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Feet Don’t Fail Me Now

December 5, 2008

I come from a family of athletes. My grandfather and uncle both played college football. My father was a collegiate wrestler, my brother and twin sister were collegiate cross-country runners, and, to this day, my older sister holds college swimming records that remain unbroken some 14 years later. I on the other hand dabbled in several sports growing up, but never truly excelled like my siblings (and I’m fine with that – no Freud couch, seriously). Cheerleading, tennis, swimming, soccer, I did it all – reasonably well.

But running? Long-distance running? Um. Yeah. No. Yet, in a perfectly awful ironic twist, my dad was determined to have us workout together as a family as part of his never ending war with his weight. Dad’s weight was always an issue, especially during his military career as an Army officer. As a family we mostly did fun runs – an oxymoron if there ever was one. You know, the early morning weekend events that ranged from 1 mile to 3.1 miles (5K).

My twin sister and I hated running the most.  We’d cry and threaten throwing up while my father explained little tricks we could employ to make running less miserable like sucking on a pebble (or candy). He told us that’s what he did as he ran in the mountains with his heavy pack and boots. He said it kept his mind off the running and squarely on the pebble in his mouth. So, we adopted that trick…with varying degrees of success.

If there was a silver lining to this never-ending race, it was the clothes and shoes. While running was cheaper than most forms of exercise, four growing kids still required running clothes and regular rotations of new sneakers. My father, who, as you are beginning to see, was a complex sort, and also the King of the hustle, bargain and deal. He often had frequent stints for the Army in Korea, where he would spend his time off scoring deals for all sorts of goods – running shoes and track suits for us kids, custom-made silk blouses and stuff for the house for my mother. 

One day, an enormous box the size of a refrigerator arrived with a Korean P.O. Box return address. We four kids were giddy with excitement…what sorts of surprises would tumble out of that box? Mom deftly wielded her scissors to cut the packing tape and when she turned the box over, out spilled piles of running shoes. Pumas, Nikes, Adidas, Kangaroos – not in shoeboxes labeled with a style or size (that would be too easy), just pair after pair laced to their mate.

When the last shoe dropped, my twin sister squealed with delight. She’d spotted a pair of pink tennis shoes – albeit one size too big – with Miss Piggy printed on the side. An ear-to-ear grin spread across her face as tears streamed down her cheeks. She promptly laced them up and began prancing around the house, dangerously close to tottering over in her ill-fitting prize. Now, since we were twins, logically I assumed there had to be an equally wonderful pair (or, dare I hope, even better than, Miss Piggy) waiting just for me in that pile. And then, there they were, as if I’d conjured them up right on the spot…the most magical pair of tennis shoes imaginable. Light tan – almost an off white – with red trim and the piece de resistance (drum roll, please) a Kermit the Frog appliqué across the side. I could just picture Kermit and I ripping through the fun run finish line tape with my sister and Piggy running a distant second.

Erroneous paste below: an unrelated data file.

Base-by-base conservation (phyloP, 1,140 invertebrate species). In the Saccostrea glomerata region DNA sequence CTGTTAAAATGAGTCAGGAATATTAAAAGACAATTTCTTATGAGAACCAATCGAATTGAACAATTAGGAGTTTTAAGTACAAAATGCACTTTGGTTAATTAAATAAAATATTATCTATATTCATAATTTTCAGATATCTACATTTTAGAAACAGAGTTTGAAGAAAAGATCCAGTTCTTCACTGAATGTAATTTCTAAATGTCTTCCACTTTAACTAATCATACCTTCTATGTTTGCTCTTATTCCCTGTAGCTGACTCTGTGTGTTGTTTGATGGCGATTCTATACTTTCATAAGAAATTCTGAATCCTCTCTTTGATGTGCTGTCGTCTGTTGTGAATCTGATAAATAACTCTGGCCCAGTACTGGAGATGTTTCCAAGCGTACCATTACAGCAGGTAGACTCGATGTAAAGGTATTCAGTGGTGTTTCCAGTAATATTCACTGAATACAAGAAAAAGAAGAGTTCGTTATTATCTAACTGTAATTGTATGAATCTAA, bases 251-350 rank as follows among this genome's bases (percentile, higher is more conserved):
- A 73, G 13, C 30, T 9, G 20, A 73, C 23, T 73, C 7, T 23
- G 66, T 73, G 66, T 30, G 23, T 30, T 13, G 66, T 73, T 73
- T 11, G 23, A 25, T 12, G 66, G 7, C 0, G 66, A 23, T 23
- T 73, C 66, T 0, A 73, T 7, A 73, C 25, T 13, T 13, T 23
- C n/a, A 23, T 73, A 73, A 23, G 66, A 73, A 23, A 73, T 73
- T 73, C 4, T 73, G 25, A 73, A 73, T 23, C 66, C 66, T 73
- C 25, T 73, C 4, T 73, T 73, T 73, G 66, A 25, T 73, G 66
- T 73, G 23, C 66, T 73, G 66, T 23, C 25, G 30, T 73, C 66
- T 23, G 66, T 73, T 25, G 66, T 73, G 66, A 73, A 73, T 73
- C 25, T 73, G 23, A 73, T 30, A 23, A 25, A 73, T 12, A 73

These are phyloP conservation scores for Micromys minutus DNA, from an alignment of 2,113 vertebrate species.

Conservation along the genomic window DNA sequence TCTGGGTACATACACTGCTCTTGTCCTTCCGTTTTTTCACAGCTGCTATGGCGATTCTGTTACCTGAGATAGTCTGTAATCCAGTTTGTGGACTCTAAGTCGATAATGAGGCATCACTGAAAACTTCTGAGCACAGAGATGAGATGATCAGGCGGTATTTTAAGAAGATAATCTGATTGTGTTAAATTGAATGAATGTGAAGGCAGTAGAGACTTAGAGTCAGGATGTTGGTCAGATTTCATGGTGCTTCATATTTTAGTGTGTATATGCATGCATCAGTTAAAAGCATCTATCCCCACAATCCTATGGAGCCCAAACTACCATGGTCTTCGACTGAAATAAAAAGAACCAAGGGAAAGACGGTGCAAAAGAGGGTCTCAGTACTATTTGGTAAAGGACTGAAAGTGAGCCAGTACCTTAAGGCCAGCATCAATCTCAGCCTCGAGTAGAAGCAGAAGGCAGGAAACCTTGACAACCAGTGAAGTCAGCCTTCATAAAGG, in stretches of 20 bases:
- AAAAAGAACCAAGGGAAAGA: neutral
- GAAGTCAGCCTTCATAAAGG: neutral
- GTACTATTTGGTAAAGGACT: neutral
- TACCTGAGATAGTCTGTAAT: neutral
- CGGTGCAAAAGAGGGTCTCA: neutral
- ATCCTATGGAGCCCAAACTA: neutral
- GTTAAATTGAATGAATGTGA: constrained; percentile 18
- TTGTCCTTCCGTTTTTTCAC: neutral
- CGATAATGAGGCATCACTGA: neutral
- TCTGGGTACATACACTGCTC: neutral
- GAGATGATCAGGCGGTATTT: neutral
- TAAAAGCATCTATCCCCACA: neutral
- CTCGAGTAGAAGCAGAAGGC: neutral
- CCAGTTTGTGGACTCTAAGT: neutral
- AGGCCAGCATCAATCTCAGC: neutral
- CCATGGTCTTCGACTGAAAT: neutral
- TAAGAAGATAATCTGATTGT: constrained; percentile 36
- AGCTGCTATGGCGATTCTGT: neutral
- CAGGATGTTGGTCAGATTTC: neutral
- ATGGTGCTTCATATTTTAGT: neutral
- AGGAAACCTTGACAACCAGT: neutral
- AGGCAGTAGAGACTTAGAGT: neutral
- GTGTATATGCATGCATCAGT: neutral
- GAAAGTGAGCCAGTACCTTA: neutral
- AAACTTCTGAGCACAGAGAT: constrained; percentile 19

When my father returned from his duty in Korea our weekend fun runs resumed in earnest. All six of us entered races that looped through the lush mountains of Oahu. I remember one race I didn’t run, but cheered as my brother ran a 10K, trekking up steep terrain wearing a shirt that said, “feet don’t fail me now” (the feet part of the shirt was spelled out in sneakers). And although only a bystander, my father made me wear a sweatband with lightning bolts (or was it wings?) attached to it, to subliminally urge him to run as fast as lightning or to help him imagine that he was as light as a bird. Whenever I was just a spectator at these runs, I felt a bit odd – we just weren’t a sideline kind of family, even if some of us wanted to be.

I’ve never been the runner, or athlete that my family is. But my father surely tried to make it so…maybe this is why I’m challenging myself to run a half marathon come February – the longest race of my life…to honor my father, his commitment to staying fit and to his family. I’ll tie my laces tight, put that pebble in my mouth and wish for the return of a time when all that mattered were Kermit sneakers. All the while knowing my feet won’t fail me…